Sure, it fits nicely in a pocket, but not significantly better than my iPhone 13 Pro. I can imagine there’s a case for those with tiny pockets getting something out of it, or those who carry their phones in tiny handbags. But in my experience, the Flip 3’s form factor is a gimmick.
That’s not even to mention the glaring flaws that put both phones well behind equivalent ‘normal’ phones. While Samsung has improved the ruggedness of both significantly, making these the two toughest and best-engineered foldable phones yet, they still only get an IPX8 rating. This means they’re waterproof but not dustproof.
In addition, both phones have camera systems that are varying shades of underwhelming. While the Galaxy Z Fold 3’s system is the better of the two, it still falls well short of the iPhone 13 Pro that I ultimately ended up putting my money towards.
Admittedly, that’s comparing these phones with the absolute best in the business, but this is a £1,600 smartphone we’re talking about. It takes inferior pictures to both the iPhone 13 and the OnePlus 9 Pro, both of which cost around half that price.
Flip to the future
I’m not sure the immediate future of the foldable market is going to solve any of my major issues, either. The Oppo Find N looks like it will get the closest. It has a similar but more compact design to the Galaxy Z Fold 3 and a superior set of cameras that look much closer to the flagship standard.
Meanwhile, the Huawei P50 Pocket looks like a Samsung Galaxy Z Flip 3 doppelgänger. It looks similarly cute and stylish, and just as pointless. It’s not going to make much of an impact outside of China with those US sanctions still in place, either.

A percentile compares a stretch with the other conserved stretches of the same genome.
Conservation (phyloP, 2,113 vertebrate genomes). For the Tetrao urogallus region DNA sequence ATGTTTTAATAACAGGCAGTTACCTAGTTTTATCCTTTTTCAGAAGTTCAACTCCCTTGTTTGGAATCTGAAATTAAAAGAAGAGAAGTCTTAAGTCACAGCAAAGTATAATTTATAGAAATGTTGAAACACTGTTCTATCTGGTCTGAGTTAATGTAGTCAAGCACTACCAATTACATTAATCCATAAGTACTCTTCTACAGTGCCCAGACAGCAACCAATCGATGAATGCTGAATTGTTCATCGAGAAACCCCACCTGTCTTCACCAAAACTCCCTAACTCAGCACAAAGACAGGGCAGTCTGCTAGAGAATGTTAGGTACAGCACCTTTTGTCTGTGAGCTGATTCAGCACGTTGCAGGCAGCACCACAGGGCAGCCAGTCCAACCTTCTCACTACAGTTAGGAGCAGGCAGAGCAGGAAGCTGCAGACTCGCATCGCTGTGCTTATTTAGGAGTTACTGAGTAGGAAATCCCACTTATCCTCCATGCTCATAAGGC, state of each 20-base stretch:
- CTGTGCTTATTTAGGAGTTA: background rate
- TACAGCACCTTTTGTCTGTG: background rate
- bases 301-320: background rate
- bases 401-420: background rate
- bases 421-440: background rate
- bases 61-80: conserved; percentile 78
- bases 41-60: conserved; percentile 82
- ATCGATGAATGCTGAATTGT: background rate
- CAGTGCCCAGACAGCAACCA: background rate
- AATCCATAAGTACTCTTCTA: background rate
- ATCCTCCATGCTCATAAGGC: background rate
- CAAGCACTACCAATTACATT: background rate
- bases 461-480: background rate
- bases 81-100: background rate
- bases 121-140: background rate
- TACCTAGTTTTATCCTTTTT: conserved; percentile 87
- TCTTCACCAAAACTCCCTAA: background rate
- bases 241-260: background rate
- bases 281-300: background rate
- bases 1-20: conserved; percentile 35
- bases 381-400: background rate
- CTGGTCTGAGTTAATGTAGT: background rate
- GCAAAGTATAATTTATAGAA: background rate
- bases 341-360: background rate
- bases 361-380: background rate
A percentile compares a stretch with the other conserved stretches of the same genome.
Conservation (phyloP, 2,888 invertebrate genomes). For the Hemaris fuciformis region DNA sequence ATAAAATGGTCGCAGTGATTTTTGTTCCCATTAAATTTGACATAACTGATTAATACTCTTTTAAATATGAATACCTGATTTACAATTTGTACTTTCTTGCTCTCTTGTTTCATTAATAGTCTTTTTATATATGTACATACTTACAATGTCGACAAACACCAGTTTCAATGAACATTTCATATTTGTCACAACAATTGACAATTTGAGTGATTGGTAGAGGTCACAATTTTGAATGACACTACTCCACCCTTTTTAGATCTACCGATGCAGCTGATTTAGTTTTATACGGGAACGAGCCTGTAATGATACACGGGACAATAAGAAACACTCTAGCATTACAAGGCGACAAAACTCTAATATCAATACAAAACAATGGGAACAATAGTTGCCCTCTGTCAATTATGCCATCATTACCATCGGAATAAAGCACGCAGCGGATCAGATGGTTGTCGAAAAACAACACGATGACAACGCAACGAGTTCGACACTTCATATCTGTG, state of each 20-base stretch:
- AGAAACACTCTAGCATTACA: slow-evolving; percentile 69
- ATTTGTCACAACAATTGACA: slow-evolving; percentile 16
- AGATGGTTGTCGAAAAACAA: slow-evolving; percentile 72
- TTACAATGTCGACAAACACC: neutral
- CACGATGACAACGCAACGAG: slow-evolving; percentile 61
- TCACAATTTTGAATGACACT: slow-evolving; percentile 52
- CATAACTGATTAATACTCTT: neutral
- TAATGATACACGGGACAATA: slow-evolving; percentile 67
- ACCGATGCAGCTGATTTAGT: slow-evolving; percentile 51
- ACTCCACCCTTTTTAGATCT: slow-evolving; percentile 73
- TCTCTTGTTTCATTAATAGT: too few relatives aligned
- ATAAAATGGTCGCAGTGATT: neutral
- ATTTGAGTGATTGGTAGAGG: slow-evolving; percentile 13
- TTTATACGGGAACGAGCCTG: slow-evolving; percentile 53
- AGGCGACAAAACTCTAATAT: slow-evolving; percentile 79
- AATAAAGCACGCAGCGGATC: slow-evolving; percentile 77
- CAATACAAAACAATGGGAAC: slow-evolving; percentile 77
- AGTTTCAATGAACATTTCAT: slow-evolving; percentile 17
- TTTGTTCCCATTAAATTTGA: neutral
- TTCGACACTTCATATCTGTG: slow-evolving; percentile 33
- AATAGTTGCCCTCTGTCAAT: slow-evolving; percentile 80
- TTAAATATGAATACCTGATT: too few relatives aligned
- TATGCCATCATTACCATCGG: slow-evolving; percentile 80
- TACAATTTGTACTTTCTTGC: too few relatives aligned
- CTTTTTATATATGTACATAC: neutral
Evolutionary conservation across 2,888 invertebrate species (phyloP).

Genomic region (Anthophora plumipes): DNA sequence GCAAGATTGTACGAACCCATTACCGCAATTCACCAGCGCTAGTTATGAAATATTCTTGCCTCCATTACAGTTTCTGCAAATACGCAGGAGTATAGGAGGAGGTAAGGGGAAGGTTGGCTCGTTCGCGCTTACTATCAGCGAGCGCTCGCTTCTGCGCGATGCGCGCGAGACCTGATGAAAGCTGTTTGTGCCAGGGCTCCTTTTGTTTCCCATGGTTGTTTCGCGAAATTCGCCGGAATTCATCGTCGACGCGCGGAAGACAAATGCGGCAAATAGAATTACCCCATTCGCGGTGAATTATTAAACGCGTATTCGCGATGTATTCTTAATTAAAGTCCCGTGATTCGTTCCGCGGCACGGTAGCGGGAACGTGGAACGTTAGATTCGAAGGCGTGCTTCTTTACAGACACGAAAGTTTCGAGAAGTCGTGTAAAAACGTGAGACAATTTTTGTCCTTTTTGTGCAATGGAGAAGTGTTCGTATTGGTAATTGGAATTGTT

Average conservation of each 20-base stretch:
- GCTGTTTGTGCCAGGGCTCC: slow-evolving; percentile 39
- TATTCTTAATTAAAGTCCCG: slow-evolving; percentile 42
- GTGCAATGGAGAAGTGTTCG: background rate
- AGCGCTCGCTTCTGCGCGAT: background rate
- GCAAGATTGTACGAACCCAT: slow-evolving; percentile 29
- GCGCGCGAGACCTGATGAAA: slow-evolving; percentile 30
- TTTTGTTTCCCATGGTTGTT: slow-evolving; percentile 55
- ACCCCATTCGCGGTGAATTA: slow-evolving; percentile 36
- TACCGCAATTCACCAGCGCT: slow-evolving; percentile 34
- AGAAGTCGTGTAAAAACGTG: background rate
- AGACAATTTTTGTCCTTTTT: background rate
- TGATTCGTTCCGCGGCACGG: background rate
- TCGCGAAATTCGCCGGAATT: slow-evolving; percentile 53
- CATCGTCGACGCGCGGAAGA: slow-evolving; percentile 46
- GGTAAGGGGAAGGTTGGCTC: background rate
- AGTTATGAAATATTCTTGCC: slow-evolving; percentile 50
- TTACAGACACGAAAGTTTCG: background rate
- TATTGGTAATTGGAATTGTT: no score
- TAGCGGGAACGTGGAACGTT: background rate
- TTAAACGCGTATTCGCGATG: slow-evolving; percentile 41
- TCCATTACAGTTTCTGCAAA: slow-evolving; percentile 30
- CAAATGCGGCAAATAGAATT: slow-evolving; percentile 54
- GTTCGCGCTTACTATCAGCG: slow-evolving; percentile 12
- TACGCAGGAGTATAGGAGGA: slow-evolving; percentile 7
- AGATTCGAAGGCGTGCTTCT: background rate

Any follow-up to the Motorola Razr 2020 would surely have its hands full matching the very first Samsung Galaxy Z Flip, let alone besting the Samsung Galaxy Z Flip 3.
At the time of writing, it remains to be seen what the Honor Magic V has to offer. Reports suggest another Galaxy Z Fold 3-a-like, which means it’s likely to be another phone that’s great when you’re sat on your couch or a train, and wearisomely impractical everywhere else.
Don’t get me wrong, I’m hopeful that future foldable phones can win me over. However, they need to be more than just a cool proof-of-concept or a bulky fold-out tablet.
The regular, non-bendy smartphone market is now mature, which means your average flagship phone has pretty much nailed all the basics. If I’m to sink good money into a foldable phone it needs to at least match the best in all those areas, and also offer something beyond looking cool. And it needs to do this while being easy to lug around and not significantly more expensive than a premium flagship.
Tell me, smartphone manufacturers: am I asking for too much to hop onboard the foldable bandwagon? If so, I think I might just have to fold for another year. Or rather, not.